New drugs, procedures, and devices for hypertension.

Department of Pharmacology, European Georges Pompidou Hospital, Assistance Publique Hôpitaux de Paris, Paris, France.
The Lancet (Impact Factor: 39.21). 08/2012; 380(9841):591-600. DOI: 10.1016/S0140-6736(12)60825-3
Source: PubMed

ABSTRACT Successful treatment of hypertension is difficult despite the availability of several classes of antihypertensive drug, and the value of strategies to combat the effect of adverse lifestyle behaviours on blood pressure. In this paper, we discuss two promising therapeutic alternatives for patients with resistant hypertension: novel drugs, including new pharmacological classes (such as vasopeptidase inhibitors and aldosterone synthase inhibitors) and new molecules from present pharmacological classes with additional properties in blood-pressure or metabolism pathways; and new procedures and devices, including stimulation of arterial baroreceptors and catheter-based renal denervation. Although several pharmacological targets have been discovered with promising preclinical results, the clinical development of novel antihypertensive drugs has been more difficult and less productive than expected. The effectiveness and safety of new devices and procedures should be carefully assessed in patients with resistant hypertension, thus leading to a new era of outcome trials and evidence-based guidelines.

1 Follower
  • Source
    [Show abstract] [Hide abstract]
    ABSTRACT: Despite adequate treatment, up to 30% of treated antihypertensive patients with primary, uncomplicated hypertension remain uncontrolled. We proposed that high intracellular activity of the ATP regenerating enzyme creatine kinase (CK) increases pressor responses and hypertension risk. In line with this, we found that plasma CK activity after rest, a surrogate measure of tissue activity, is the main predictor of blood pressure levels and failure of antihypertensive therapy in the general population. In addition, the creatine analog and competitive oral creatine kinase inhibitor beta-guanidinopropionic acid effectively and safely reduced blood pressure in the spontaneously hypertensive rat. However, to our knowledge there are no human data on the safety of oral supplementation with this substance. Therefore, we will assess the tolerability of beta-guanidinopropionic acid in men, compared to creatine and placebo. This is a randomized, active and placebo controlled, triple blind, double dummy, single center clinical intervention trial in 24 healthy male volunteers, 18 to 50 years old, recruited in the Netherlands. The intervention consists of one week of daily oral administration of beta-guanidinopropionic acid 100 mg, creatine 5 gram, or placebo. The primary outcome is the tolerability of beta-guanidinopropionic acid as a descriptive measure, in an intent-to-treat analysis. Other outcomes include the placebo-adjusted differences with baseline in biochemical and hemodynamic parameters, including plasma markers of muscle tissue damage, urine sodium excretion, resting sitting systolic and diastolic brachial blood pressure, supine systolic and diastolic central blood pressure, pulse wave velocity and augmentation index, heart rate, cardiac contractility, cardiac output, and total peripheral resistance. There is an unfulfilled need for new conservative options to treat resistant hypertension. This study will provide first-in-men data on creatine kinase inhibition as a potential new class of antihypertensive drugs. The Netherlands National Trial Register (identifier NTR 4444) , registered 9 March 2014.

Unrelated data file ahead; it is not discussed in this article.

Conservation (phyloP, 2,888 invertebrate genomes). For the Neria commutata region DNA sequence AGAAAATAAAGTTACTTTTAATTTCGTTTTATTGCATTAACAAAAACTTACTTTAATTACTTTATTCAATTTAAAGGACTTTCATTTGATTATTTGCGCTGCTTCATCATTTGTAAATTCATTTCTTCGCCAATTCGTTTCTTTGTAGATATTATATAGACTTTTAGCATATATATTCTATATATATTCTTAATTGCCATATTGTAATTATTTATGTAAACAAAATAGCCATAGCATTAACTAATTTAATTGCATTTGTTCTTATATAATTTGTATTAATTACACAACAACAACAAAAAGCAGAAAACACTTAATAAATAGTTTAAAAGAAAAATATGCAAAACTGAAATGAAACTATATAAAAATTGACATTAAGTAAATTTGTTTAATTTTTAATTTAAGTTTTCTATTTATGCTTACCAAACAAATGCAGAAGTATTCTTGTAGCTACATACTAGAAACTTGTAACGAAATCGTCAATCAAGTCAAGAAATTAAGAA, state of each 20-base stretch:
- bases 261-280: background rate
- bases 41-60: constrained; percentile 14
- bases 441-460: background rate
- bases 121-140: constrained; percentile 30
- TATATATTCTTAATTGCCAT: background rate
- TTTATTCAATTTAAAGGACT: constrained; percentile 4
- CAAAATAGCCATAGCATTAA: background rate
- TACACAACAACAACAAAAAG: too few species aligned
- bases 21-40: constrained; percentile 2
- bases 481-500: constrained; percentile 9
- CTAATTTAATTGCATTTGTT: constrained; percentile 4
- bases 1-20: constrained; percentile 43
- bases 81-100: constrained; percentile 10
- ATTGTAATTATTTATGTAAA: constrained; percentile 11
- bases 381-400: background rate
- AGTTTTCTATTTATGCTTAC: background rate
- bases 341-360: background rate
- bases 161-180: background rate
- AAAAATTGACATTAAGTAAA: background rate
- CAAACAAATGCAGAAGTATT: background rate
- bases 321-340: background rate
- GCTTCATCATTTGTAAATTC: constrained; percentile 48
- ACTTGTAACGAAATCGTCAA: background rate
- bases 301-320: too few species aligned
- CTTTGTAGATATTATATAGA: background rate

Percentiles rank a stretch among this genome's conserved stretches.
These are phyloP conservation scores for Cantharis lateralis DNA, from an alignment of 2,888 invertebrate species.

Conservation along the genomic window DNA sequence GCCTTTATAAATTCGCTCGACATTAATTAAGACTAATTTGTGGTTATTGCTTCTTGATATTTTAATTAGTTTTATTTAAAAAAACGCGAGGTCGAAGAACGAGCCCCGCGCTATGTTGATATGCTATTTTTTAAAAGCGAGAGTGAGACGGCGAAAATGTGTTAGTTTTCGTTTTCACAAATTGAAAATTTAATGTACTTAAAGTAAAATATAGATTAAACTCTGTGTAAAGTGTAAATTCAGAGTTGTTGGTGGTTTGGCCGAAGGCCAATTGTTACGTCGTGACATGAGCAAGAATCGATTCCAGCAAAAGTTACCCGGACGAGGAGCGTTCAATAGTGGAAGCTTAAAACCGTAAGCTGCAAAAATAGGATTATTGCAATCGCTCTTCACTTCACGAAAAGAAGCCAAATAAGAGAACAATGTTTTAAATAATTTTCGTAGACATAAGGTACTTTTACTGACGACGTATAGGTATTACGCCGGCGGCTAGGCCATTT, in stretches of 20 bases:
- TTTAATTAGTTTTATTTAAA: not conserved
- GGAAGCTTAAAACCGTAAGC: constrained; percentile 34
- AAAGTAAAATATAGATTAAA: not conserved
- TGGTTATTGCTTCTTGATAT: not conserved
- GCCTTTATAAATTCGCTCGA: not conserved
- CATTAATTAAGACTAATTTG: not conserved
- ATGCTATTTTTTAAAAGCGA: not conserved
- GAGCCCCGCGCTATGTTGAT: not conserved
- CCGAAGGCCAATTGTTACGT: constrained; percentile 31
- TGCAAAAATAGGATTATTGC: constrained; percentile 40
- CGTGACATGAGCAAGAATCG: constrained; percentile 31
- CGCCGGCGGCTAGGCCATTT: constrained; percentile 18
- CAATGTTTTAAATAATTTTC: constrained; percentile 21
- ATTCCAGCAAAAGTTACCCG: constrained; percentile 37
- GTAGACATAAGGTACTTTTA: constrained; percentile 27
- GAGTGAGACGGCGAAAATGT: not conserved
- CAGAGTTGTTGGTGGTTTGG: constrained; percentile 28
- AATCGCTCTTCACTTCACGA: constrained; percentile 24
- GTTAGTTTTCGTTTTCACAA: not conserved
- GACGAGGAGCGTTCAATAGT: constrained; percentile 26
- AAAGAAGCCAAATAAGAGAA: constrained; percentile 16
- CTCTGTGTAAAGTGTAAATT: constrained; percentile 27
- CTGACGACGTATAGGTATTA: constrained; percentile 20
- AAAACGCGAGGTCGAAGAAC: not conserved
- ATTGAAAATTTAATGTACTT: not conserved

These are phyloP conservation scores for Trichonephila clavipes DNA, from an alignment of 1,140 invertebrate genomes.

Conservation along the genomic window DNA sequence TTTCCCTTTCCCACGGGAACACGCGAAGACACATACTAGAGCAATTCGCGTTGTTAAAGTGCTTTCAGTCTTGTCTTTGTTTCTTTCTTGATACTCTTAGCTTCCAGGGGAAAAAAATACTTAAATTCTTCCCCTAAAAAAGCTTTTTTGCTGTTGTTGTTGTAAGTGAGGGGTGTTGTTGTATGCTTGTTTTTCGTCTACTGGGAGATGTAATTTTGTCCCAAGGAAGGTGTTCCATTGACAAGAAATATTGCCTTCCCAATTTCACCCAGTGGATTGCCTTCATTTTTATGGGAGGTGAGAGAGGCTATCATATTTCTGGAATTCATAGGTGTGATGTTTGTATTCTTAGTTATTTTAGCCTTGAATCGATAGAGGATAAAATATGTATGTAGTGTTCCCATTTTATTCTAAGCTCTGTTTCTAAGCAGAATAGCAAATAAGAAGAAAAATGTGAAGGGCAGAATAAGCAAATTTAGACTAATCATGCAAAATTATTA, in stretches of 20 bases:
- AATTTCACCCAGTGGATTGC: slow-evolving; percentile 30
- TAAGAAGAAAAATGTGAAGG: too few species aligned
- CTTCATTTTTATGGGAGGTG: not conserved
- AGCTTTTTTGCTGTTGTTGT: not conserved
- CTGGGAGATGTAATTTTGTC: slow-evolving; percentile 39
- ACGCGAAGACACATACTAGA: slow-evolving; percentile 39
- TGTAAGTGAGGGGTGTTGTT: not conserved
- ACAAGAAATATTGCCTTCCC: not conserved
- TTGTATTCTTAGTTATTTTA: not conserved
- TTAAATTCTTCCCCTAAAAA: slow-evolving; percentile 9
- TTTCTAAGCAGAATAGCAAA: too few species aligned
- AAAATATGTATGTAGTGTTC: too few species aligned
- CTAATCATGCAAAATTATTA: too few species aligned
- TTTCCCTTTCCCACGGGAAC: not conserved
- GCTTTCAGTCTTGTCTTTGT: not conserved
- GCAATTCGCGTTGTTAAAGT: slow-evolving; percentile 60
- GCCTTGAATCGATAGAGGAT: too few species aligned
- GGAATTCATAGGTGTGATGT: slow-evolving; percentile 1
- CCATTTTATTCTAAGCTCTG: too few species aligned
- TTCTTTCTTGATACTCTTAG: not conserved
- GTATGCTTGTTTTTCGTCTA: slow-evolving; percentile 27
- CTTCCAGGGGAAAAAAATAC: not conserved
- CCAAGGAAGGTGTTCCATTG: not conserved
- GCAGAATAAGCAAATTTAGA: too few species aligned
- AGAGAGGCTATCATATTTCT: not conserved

Trials 12/2015; 16(1). DOI:10.1186/s13063-015-0581-9 · 2.12 Impact Factor
  • Source
    [Show abstract] [Hide abstract]
    ABSTRACT: It has been almost 5 years since the publication of the 2010 hypertension guidelines of the Taiwan Society of Cardiology (TSOC). There is new evidence regarding the management of hypertension, including randomized controlled trials, non-randomized trials, post-hoc analyses, subgroup analyses, retrospective studies, cohort studies, and registries. More recently, the European Society of Hypertension (ESH) and the European Society of Cardiology (ESC) published joint hypertension guidelines in 2013. The panel members who were appointed to the Eighth Joint National Committee (JNC) also published the 2014 JNC report. Blood pressure (BP) targets have been changed; in particular, such targets have been loosened in high risk patients. The Executive Board members of TSOC and the Taiwan Hypertension Society (THS) aimed to review updated information about the management of hypertension to publish an updated hypertension guideline in Taiwan.
    Journal of the Chinese Medical Association 12/2014; 78(1). DOI:10.1016/j.jcma.2014.11.005 · 0.89 Impact Factor
  • Source
    [Show abstract] [Hide abstract]
    ABSTRACT: to determine whether the renal sympathetic - nerve ablation method is more effective compared to multiple anti - hypertensive drug among patients with resistant hypertension. a search was conducted on PubMed. The selection of title and abstract was conducted using inclusion and exclusion criteria, which led to five relevant articles. The selected studies were critically appraised for its validity, importance and applicability. one of studies showed that renal denervation is not effectively reduced blood pressure in patients with resistant hypertension; nevertheless other studies showed significant results. literature with strongest evidence showed that there is no relationship between renal sympathetic-nerve ablation procedure and reduction of blood pressure. However, as there is still some methodological flaw on the literature, we recommend doing another study that may find the appropriate results.
    Acta medica Indonesiana 10/2014; 46(4):341-7.